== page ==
Accession Number:

ADA458940

Title:

Spatial-Temporal Mapping of the T Cell Receptor NF-kappaB Signaling Pathway

Descriptive Note:

Doctoral thesis

Corporate Author:

UNIFORMED SERVICES UNIV OF THE HEALTH SCIENCES BETHESDA MD DEPT OF MICROBIOLOGY AND IMMUNOLOGY

Personal Author(s):

Report Date:

2006-05-30

Pagination or Media Count:

131.0

Abstract:

T lymphocytes are critical mediators of adaptive immunity that recognize antigen through the T cell receptor TCR. Stimulation of the TCR leads to a complex signal transduction cascade resulting in the activation of the transcription factors NFAT, AP-1 and NF-kappaB. The activation of these transcription factors is a crucial step in T lymphocyte activation. TCR stimulation results in the spatial redistribution of several proteins involved in signal transduction to NF-kappaB. We find that the signaling intermediate Bcl10 forms cytoplasmic oligomers, called POLKADOTS, upon antigen stimulation. The formation of these structures requires the interaction between Bcl10 and MALT1 and is correlated with the activation of NF-kappaB. Our research shows that POLKADOTS are foci for functional interactions between signaling intermediates in TCR-mediated activation of NF-kappaB. In addition to forming POLKADOTS in the cytoplasm in response to antigen signals, a significant portion of cellular Bcl10 localizes to the nucleus in the steady state. Observations of high enrichment of Bcl10 in the nucleus of MALT lymphoma tumor cells suggest that Bcl10 nuclear localization may be actively regulated by signaling processes. Aberrant redistribution of Bcl10 to the nucleus in MALT lymphomas may contribute to tumorigenesis or pathogenesis. We show that Bcl10 is found in the nucleus of T lymphocytes, that this localization is regulated by PKCtheta, and that dose-dependent interactions with MALT1 mediate the nuclear export of Bcl10. We also show that the N-terminus of Bcl10 is essential for NF-kappaB activation, possibly by functioning as a transcriptional enhancer for NF-kappaB-responsive genes. These results may further suggest a pathogenic role for nuclear localization of Bcl10 in MALT lymphomas. In summary, through spatial-temporal analysis of Bcl10 subcellular localization and protein-protein interactions, we have further elucidated the role played by Bcl10 in health and in disease.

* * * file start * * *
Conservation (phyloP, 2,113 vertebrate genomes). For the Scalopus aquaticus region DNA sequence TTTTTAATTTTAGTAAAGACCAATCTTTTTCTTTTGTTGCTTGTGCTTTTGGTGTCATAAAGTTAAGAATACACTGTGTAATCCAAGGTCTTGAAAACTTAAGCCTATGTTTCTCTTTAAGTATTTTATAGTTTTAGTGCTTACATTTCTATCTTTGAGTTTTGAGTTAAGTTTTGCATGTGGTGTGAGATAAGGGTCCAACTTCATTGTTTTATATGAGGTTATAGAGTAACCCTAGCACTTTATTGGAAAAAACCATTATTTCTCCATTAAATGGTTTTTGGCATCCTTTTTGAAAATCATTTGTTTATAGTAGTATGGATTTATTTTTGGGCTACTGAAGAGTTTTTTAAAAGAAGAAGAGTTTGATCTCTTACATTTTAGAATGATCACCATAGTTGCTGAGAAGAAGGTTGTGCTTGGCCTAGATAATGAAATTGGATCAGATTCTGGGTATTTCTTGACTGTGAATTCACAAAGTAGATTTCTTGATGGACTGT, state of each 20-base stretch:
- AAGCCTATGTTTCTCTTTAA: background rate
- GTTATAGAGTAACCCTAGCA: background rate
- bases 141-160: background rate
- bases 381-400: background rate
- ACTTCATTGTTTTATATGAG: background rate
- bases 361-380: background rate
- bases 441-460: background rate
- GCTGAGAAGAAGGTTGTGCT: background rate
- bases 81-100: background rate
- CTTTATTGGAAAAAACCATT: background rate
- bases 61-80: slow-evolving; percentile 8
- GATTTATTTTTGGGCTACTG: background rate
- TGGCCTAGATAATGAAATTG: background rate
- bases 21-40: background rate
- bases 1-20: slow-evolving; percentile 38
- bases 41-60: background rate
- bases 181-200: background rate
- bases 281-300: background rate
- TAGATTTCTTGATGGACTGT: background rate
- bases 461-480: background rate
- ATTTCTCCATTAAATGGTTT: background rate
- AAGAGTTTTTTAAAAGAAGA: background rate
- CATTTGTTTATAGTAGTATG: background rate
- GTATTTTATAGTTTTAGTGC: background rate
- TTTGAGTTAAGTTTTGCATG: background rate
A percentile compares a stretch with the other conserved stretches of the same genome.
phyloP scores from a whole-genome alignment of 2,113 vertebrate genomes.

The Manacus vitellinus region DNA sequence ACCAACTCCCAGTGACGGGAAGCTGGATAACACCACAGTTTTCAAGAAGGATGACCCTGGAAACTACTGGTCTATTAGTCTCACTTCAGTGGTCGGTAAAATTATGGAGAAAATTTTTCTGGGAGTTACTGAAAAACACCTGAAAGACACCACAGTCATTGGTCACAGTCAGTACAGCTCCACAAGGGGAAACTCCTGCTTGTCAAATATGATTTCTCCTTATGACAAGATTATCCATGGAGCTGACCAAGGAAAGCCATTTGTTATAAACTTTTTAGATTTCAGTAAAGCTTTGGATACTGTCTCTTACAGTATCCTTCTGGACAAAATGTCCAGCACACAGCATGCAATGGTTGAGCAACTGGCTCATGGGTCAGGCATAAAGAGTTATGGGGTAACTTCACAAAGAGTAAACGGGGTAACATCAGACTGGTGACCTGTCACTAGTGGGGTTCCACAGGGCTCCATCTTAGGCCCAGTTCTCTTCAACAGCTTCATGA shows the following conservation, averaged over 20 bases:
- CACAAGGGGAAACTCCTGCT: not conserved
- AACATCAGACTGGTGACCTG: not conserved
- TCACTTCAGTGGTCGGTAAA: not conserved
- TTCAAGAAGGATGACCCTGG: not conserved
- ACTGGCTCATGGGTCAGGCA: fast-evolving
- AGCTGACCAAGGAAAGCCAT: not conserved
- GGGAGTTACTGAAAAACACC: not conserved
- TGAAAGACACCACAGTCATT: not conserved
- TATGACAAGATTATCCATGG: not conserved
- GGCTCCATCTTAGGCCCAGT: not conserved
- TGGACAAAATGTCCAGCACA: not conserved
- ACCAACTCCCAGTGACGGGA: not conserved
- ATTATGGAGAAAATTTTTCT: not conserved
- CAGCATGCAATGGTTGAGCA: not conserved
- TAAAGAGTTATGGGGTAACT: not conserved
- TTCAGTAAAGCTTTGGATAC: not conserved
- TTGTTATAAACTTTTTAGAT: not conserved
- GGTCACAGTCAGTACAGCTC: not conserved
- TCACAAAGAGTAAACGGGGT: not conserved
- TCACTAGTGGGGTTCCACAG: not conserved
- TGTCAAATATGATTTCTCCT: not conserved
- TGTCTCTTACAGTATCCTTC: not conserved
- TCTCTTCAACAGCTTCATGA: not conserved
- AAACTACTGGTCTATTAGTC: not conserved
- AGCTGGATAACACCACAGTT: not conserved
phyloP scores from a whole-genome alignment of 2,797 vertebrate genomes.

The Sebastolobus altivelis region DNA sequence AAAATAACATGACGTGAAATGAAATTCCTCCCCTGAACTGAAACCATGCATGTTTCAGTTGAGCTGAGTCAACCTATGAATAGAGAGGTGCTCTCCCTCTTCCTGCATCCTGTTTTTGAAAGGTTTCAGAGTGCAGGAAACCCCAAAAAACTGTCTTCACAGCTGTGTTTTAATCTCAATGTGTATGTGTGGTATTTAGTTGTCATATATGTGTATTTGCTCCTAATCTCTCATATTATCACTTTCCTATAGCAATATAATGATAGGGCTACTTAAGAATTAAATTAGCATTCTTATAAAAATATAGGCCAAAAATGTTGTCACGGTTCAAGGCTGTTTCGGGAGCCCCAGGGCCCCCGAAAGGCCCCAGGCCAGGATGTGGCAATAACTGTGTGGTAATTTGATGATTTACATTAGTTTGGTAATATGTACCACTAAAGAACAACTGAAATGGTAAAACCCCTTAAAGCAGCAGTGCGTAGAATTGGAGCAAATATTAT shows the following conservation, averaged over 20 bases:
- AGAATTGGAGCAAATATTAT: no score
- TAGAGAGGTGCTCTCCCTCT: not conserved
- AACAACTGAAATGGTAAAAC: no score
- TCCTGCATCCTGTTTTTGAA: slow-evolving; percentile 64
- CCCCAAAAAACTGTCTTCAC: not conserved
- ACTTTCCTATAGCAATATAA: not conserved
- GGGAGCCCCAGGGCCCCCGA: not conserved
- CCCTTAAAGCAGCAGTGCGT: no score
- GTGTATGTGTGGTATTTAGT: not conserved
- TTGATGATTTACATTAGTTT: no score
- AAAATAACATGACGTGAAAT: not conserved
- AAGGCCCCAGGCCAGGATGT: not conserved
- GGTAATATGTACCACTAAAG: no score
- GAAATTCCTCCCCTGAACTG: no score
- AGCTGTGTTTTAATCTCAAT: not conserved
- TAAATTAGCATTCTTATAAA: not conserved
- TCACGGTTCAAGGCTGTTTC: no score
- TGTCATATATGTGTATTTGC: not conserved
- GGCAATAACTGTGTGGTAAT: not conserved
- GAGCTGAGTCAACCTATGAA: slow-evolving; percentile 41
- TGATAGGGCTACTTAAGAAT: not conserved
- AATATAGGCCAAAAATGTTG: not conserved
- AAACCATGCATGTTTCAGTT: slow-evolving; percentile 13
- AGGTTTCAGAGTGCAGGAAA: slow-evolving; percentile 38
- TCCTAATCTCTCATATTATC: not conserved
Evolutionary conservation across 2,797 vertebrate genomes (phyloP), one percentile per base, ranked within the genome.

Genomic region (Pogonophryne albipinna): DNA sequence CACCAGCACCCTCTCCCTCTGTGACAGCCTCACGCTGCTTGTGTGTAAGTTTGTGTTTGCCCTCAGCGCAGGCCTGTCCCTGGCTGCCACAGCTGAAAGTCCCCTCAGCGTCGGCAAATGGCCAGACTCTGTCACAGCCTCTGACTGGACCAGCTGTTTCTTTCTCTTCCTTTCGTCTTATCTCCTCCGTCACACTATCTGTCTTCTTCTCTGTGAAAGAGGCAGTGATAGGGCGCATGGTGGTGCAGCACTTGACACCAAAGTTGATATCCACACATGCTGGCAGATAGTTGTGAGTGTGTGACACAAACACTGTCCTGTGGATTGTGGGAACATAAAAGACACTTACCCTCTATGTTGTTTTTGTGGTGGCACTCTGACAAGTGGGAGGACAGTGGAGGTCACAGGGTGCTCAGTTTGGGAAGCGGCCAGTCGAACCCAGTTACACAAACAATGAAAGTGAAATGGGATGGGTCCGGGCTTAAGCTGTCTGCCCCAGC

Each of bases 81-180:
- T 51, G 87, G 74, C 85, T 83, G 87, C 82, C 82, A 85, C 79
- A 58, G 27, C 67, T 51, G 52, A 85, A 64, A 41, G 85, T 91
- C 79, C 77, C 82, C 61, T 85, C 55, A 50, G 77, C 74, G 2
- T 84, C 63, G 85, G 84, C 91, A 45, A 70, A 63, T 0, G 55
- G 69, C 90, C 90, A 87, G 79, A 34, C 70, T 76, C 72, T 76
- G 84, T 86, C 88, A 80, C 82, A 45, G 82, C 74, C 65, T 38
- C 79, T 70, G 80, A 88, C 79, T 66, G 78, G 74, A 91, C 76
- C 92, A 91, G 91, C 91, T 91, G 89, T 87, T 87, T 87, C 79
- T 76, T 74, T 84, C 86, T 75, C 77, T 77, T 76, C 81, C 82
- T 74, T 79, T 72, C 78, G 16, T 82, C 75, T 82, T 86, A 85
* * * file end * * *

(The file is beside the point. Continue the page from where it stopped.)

Subject Categories:

  • Biochemistry
  • Medicine and Medical Research

Distribution Statement:

APPROVED FOR PUBLIC RELEASE